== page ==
Will Oxley describes how a non-sailing journalist is likely to perceive the crazy world of yacht racing 11/8/06

Hi, well we are now clear of the coast of Ireland with the next mark of the course the Flannan Isles some 195nm to the NNE. I would normally just describe the conditions as ‘a bit bumpy and uncomfortable’ and then give the wind strength and sea state.

Then I looked over at Ian Cowie, our Daily Telegraph journalist, and thought of how things looked through his eyes and so I will try and describe conditions as if I was seeing them for the first time.

“It is very, very rough. There is white water everywhere and periodically the entire boat is covered by a wall of water as a wave crashes over us. I am covered in water and thank my lucky stars for this Musto wet weather gear. I am harnessed on to the boat at all times and early this morning my life jacket exploded scaring me to near death as a wave caused the auto inflation device to go off.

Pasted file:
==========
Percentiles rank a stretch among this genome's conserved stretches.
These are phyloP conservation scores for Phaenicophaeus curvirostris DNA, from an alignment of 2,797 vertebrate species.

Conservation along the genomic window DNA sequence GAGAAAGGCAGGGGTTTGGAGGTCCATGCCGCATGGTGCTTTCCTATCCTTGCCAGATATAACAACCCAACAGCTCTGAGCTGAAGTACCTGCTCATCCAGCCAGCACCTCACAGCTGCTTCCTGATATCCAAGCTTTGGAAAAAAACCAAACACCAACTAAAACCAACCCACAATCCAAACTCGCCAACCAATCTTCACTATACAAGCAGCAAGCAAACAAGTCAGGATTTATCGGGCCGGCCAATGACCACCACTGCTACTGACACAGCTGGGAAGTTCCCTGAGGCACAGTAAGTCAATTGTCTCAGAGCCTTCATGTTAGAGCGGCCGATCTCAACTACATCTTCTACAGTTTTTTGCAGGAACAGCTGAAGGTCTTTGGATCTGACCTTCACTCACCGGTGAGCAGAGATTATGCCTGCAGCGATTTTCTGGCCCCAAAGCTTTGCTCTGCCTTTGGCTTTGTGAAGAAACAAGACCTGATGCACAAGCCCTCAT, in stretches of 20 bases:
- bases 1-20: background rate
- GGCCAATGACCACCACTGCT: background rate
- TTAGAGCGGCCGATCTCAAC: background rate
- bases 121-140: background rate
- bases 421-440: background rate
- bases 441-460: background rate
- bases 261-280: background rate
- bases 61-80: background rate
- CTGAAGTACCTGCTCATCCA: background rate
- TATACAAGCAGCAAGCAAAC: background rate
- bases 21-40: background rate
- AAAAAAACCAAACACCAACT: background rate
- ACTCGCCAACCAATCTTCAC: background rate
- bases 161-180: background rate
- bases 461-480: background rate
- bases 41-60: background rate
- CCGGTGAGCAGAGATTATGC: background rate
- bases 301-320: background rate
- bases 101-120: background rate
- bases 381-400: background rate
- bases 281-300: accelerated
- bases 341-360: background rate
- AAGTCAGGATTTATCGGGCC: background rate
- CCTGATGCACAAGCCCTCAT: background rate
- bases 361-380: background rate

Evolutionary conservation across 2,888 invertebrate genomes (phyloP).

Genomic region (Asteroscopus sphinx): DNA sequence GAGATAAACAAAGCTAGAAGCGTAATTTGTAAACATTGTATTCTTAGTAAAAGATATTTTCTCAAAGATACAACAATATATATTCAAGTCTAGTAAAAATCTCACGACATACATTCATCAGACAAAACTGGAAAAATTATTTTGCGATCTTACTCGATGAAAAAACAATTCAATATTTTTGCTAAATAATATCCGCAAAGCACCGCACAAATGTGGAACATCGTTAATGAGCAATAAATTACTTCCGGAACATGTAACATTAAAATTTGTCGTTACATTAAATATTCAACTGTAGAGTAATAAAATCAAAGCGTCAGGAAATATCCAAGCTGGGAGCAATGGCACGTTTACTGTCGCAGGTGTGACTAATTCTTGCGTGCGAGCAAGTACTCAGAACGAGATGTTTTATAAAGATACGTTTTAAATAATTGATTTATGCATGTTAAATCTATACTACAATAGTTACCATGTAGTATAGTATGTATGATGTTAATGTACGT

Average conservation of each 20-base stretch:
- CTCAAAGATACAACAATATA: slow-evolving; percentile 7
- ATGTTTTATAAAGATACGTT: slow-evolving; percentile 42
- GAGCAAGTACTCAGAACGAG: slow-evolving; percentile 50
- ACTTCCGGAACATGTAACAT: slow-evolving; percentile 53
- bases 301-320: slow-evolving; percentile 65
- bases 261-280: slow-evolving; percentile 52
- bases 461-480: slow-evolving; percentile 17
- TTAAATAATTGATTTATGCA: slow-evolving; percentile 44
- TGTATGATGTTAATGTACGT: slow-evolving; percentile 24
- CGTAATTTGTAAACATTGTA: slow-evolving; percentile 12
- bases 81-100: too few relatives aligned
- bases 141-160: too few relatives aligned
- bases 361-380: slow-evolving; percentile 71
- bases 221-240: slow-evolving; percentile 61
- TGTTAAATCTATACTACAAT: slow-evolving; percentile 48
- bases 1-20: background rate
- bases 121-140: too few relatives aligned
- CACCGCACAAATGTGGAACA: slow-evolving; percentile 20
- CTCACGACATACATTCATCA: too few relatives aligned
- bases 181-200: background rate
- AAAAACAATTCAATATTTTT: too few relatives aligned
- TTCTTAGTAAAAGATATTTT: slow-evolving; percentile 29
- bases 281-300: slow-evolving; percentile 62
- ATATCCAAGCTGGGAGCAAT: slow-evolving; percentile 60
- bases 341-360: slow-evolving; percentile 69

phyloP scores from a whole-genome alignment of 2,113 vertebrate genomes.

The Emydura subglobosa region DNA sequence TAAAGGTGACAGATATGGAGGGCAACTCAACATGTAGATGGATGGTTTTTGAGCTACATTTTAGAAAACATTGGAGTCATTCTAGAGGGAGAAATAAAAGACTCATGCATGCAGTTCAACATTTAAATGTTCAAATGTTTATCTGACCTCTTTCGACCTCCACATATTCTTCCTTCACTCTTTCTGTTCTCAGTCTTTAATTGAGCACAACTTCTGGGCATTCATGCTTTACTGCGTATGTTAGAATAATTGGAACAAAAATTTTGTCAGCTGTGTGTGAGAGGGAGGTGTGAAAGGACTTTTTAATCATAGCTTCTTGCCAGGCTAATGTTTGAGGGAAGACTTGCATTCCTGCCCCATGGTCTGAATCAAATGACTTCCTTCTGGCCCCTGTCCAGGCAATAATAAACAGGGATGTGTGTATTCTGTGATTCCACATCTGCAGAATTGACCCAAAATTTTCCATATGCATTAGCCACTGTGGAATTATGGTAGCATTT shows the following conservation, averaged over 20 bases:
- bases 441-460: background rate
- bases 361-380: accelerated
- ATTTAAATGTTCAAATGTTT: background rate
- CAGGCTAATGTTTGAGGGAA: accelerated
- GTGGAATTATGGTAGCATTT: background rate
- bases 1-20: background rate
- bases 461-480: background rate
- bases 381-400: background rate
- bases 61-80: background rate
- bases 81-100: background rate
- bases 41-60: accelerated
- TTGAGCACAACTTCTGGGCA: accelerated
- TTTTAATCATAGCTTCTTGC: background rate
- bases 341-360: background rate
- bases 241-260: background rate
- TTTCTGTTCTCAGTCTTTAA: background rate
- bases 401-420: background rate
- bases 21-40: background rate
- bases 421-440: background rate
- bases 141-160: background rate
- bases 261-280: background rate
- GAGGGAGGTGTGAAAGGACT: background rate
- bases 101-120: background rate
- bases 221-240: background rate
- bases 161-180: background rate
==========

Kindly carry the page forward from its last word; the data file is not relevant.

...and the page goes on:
“Conditions are not much better down below. The crew bail regularly, to try to keep the boat dry. I keep slipping and sliding as I try to find a hand-hold as we bounce off yet another wave. We have a single burner camping stove to cook all our meals. The meals have all sorts of fancy names but they all seem to taste the same and you have to read the label to see what you are eating. I also have to confess that my stomach is not enjoying the motion. It seems very scary but I look around me and the crew seem quite happy, cracking jokes and in fact it even seems that they are enjoying themselves. They are all quite mad!

“Trying to type this is very difficult as I keep slipping off the piece of timber that constitutes a seat. We have a very small sail up the front. I thought it must be a storm jib but the crew tell me it is a staysail and they are thinking about putting a bigger sail up as the conditions are improving. I don’t know how they can tell that. The navigator keeps talking about grib files and weather models. The mainsail seems smaller than usual and the crew tells me they made it smaller in the night by putting two reefs in it.

“I think I might try to sleep but the crew seem to sleep in their wet weather gear on the sails down below, so they are ready for action. What’s more they only seem to sleep for an hour or so and then get up. What sort of a life is this? Well must go… the navigator wants to log on. Think of me when you are in your warm dry bed tonight. I will have plenty of stories to tell when I get home!”

Maybe we are all mad but even so we are all looking forward to conditions moderating a bit.

Cheers for now,